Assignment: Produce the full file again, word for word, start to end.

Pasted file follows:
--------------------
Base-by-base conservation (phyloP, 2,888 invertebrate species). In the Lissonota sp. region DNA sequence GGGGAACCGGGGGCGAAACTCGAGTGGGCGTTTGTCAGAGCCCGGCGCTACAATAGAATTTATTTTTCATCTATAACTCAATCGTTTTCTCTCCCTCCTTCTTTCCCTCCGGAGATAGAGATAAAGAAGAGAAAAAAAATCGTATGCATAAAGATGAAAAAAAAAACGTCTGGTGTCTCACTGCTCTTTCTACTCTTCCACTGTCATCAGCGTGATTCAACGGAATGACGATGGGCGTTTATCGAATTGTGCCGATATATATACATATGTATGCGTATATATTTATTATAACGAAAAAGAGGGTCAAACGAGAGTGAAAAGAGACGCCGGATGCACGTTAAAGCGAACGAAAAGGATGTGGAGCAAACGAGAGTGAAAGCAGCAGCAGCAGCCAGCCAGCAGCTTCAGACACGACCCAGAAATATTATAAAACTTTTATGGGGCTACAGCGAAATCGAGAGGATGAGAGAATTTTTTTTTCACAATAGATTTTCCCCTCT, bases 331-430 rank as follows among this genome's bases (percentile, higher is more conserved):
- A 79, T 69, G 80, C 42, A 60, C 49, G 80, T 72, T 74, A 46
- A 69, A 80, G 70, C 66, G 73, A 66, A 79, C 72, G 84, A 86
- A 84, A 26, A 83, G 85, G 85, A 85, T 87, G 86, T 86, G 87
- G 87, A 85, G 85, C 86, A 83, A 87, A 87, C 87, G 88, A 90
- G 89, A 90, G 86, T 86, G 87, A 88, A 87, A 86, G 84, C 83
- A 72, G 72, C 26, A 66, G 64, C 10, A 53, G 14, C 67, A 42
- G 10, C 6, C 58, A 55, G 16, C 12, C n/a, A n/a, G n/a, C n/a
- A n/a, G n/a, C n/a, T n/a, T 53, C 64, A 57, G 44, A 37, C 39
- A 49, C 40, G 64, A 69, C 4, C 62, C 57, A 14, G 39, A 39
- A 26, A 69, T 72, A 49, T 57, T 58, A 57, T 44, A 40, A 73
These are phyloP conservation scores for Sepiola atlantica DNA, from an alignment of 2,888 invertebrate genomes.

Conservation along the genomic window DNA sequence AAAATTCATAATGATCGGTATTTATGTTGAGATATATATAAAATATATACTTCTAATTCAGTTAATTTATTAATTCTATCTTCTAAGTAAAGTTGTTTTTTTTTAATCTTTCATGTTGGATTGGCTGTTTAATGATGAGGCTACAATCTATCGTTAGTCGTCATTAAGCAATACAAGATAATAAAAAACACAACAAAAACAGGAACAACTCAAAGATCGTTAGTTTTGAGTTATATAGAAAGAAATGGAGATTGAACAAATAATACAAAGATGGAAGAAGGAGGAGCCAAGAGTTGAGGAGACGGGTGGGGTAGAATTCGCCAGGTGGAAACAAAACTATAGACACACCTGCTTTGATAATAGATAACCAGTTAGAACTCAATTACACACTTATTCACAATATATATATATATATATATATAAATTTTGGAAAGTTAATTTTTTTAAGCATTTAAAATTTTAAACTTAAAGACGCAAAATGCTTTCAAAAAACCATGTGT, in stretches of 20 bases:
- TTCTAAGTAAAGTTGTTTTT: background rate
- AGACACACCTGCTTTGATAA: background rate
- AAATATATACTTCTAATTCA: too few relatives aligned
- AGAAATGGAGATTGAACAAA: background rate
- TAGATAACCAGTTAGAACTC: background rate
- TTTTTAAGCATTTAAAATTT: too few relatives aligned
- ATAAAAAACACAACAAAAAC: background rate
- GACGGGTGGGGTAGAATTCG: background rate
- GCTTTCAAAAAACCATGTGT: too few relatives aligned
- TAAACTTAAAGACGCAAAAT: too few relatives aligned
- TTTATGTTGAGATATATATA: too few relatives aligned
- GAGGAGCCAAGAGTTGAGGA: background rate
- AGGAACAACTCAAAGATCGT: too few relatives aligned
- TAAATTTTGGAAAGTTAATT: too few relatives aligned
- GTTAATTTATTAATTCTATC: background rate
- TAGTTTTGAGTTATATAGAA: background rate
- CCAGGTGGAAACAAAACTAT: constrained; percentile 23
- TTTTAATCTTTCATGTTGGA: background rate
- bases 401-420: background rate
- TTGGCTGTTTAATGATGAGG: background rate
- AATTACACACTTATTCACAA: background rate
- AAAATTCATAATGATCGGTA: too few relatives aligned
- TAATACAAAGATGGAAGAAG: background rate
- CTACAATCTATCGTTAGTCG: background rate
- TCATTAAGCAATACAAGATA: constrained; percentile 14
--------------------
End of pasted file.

Base-by-base conservation (phyloP, 2,888 invertebrate species). In the Lissonota sp. region DNA sequence GGGGAACCGGGGGCGAAACTCGAGTGGGCGTTTGTCAGAGCCCGGCGCTACAATAGAATTTATTTTTCATCTATAACTCAATCGTTTTCTCTCCCTCCTTCTTTCCCTCCGGAGATAGAGATAAAGAAGAGAAAAAAAATCGTATGCATAAAGATGAAAAAAAAAACGTCTGGTGTCTCACTGCTCTTTCTACTCTTCCACTGTCATCAGCGTGATTCAACGGAATGACGATGGGCGTTTATCGAATTGTGCCGATATATATACATATGTATGCGTATATATTTATTATAACGAAAAAGAGGGTCAAACGAGAGTGAAAAGAGACGCCGGATGCACGTTAAAGCGAACGAAAAGGATGTGGAGCAAACGAGAGTGAAAGCAGCAGCAGCAGCCAGCCAGCAGCTTCAGACACGACCCAGAAATATTATAAAACTTTTATGGGGCTACAGCGAAATCGAGAGGATGAGAGAATTTTTTTTTCACAATAGATTTTCCCCTCT, bases 331-430 rank as follows among this genome's bases (percentile, higher is more conserved):
- A 79, T 69, G 80, C 42, A 60, C 49, G 80, T 72, T 74, A 46
- A 69, A 80, G 70, C 66, G 73, A 66, A 79, C 72, G 84, A 86
- A 84, A 26, A 83, G 85, G 85, A 85, T 87, G 86, T 86, G 87
- G 87, A 85, G 85, C 86, A 83, A 87, A 87, C 87, G 88, A 90
- G 89, A 90, G 86, T 86, G 87, A 88, A 87, A 86, G 84, C 83
- A 72, G 72, C 26, A 66, G 64, C 10, A 53, G 14, C 67, A 42
- G 10, C 6, C 58, A 55, G 16, C 12, C n/a, A n/a, G n/a, C n/a
- A n/a, G n/a, C n/a, T n/a, T 53, C 64, A 57, G 44, A 37, C 39
- A 49, C 40, G 64, A 69, C 4, C 62, C 57, A 14, G 39, A 39
- A 26, A 69, T 72, A 49, T 57, T 58, A 57, T 44, A 40, A 73
These are phyloP conservation scores for Sepiola atlantica DNA, from an alignment of 2,888 invertebrate genomes.

Conservation along the genomic window DNA sequence AAAATTCATAATGATCGGTATTTATGTTGAGATATATATAAAATATATACTTCTAATTCAGTTAATTTATTAATTCTATCTTCTAAGTAAAGTTGTTTTTTTTTAATCTTTCATGTTGGATTGGCTGTTTAATGATGAGGCTACAATCTATCGTTAGTCGTCATTAAGCAATACAAGATAATAAAAAACACAACAAAAACAGGAACAACTCAAAGATCGTTAGTTTTGAGTTATATAGAAAGAAATGGAGATTGAACAAATAATACAAAGATGGAAGAAGGAGGAGCCAAGAGTTGAGGAGACGGGTGGGGTAGAATTCGCCAGGTGGAAACAAAACTATAGACACACCTGCTTTGATAATAGATAACCAGTTAGAACTCAATTACACACTTATTCACAATATATATATATATATATATATAAATTTTGGAAAGTTAATTTTTTTAAGCATTTAAAATTTTAAACTTAAAGACGCAAAATGCTTTCAAAAAACCATGTGT, in stretches of 20 bases:
- TTCTAAGTAAAGTTGTTTTT: background rate
- AGACACACCTGCTTTGATAA: background rate
- AAATATATACTTCTAATTCA: too few relatives aligned
- AGAAATGGAGATTGAACAAA: background rate
- TAGATAACCAGTTAGAACTC: background rate
- TTTTTAAGCATTTAAAATTT: too few relatives aligned
- ATAAAAAACACAACAAAAAC: background rate
- GACGGGTGGGGTAGAATTCG: background rate
- GCTTTCAAAAAACCATGTGT: too few relatives aligned
- TAAACTTAAAGACGCAAAAT: too few relatives aligned
- TTTATGTTGAGATATATATA: too few relatives aligned
- GAGGAGCCAAGAGTTGAGGA: background rate
- AGGAACAACTCAAAGATCGT: too few relatives aligned
- TAAATTTTGGAAAGTTAATT: too few relatives aligned
- GTTAATTTATTAATTCTATC: background rate
- TAGTTTTGAGTTATATAGAA: background rate
- CCAGGTGGAAACAAAACTAT: constrained; percentile 23
- TTTTAATCTTTCATGTTGGA: background rate
- bases 401-420: background rate
- TTGGCTGTTTAATGATGAGG: background rate
- AATTACACACTTATTCACAA: background rate
- AAAATTCATAATGATCGGTA: too few relatives aligned
- TAATACAAAGATGGAAGAAG: background rate
- CTACAATCTATCGTTAGTCG: background rate
- TCATTAAGCAATACAAGATA: constrained; percentile 14